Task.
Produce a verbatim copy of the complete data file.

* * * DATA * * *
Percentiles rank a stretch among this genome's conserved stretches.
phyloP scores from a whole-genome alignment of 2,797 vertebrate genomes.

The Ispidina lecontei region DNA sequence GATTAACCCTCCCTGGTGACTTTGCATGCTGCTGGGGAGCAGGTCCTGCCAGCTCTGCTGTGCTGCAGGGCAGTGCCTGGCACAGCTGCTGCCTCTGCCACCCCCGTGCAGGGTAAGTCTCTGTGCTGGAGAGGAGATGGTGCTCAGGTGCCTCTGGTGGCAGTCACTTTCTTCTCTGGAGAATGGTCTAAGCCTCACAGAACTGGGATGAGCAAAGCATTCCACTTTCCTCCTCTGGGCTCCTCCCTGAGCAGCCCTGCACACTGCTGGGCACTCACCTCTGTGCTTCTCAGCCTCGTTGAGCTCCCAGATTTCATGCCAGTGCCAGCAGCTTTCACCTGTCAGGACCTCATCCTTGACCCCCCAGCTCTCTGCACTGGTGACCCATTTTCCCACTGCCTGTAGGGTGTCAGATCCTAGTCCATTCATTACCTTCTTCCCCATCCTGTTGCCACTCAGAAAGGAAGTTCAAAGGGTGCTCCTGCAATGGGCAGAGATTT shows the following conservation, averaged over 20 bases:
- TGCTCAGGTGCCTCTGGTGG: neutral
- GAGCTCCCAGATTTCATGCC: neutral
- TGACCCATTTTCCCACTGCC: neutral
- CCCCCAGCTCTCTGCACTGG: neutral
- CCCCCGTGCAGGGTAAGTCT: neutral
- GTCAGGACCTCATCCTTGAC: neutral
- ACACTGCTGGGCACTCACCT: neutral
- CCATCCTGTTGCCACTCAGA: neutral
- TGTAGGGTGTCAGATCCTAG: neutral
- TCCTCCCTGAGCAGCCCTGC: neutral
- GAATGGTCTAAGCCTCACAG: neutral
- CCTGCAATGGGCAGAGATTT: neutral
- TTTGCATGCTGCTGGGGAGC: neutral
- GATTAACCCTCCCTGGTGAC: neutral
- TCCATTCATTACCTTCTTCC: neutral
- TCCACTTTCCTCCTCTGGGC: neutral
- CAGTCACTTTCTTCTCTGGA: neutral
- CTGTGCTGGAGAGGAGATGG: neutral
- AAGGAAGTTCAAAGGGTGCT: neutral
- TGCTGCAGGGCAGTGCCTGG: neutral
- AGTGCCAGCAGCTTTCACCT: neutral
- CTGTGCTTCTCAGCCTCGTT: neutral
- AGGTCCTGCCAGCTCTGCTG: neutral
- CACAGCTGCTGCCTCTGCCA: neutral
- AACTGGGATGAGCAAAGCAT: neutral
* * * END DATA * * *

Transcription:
Percentiles rank a stretch among this genome's conserved stretches.
phyloP scores from a whole-genome alignment of 2,797 vertebrate genomes.

The Ispidina lecontei region DNA sequence GATTAACCCTCCCTGGTGACTTTGCATGCTGCTGGGGAGCAGGTCCTGCCAGCTCTGCTGTGCTGCAGGGCAGTGCCTGGCACAGCTGCTGCCTCTGCCACCCCCGTGCAGGGTAAGTCTCTGTGCTGGAGAGGAGATGGTGCTCAGGTGCCTCTGGTGGCAGTCACTTTCTTCTCTGGAGAATGGTCTAAGCCTCACAGAACTGGGATGAGCAAAGCATTCCACTTTCCTCCTCTGGGCTCCTCCCTGAGCAGCCCTGCACACTGCTGGGCACTCACCTCTGTGCTTCTCAGCCTCGTTGAGCTCCCAGATTTCATGCCAGTGCCAGCAGCTTTCACCTGTCAGGACCTCATCCTTGACCCCCCAGCTCTCTGCACTGGTGACCCATTTTCCCACTGCCTGTAGGGTGTCAGATCCTAGTCCATTCATTACCTTCTTCCCCATCCTGTTGCCACTCAGAAAGGAAGTTCAAAGGGTGCTCCTGCAATGGGCAGAGATTT shows the following conservation, averaged over 20 bases:
- TGCTCAGGTGCCTCTGGTGG: neutral
- GAGCTCCCAGATTTCATGCC: neutral
- TGACCCATTTTCCCACTGCC: neutral
- CCCCCAGCTCTCTGCACTGG: neutral
- CCCCCGTGCAGGGTAAGTCT: neutral
- GTCAGGACCTCATCCTTGAC: neutral
- ACACTGCTGGGCACTCACCT: neutral
- CCATCCTGTTGCCACTCAGA: neutral
- TGTAGGGTGTCAGATCCTAG: neutral
- TCCTCCCTGAGCAGCCCTGC: neutral
- GAATGGTCTAAGCCTCACAG: neutral
- CCTGCAATGGGCAGAGATTT: neutral
- TTTGCATGCTGCTGGGGAGC: neutral
- GATTAACCCTCCCTGGTGAC: neutral
- TCCATTCATTACCTTCTTCC: neutral
- TCCACTTTCCTCCTCTGGGC: neutral
- CAGTCACTTTCTTCTCTGGA: neutral
- CTGTGCTGGAGAGGAGATGG: neutral
- AAGGAAGTTCAAAGGGTGCT: neutral
- TGCTGCAGGGCAGTGCCTGG: neutral
- AGTGCCAGCAGCTTTCACCT: neutral
- CTGTGCTTCTCAGCCTCGTT: neutral
- AGGTCCTGCCAGCTCTGCTG: neutral
- CACAGCTGCTGCCTCTGCCA: neutral
- AACTGGGATGAGCAAAGCAT: neutral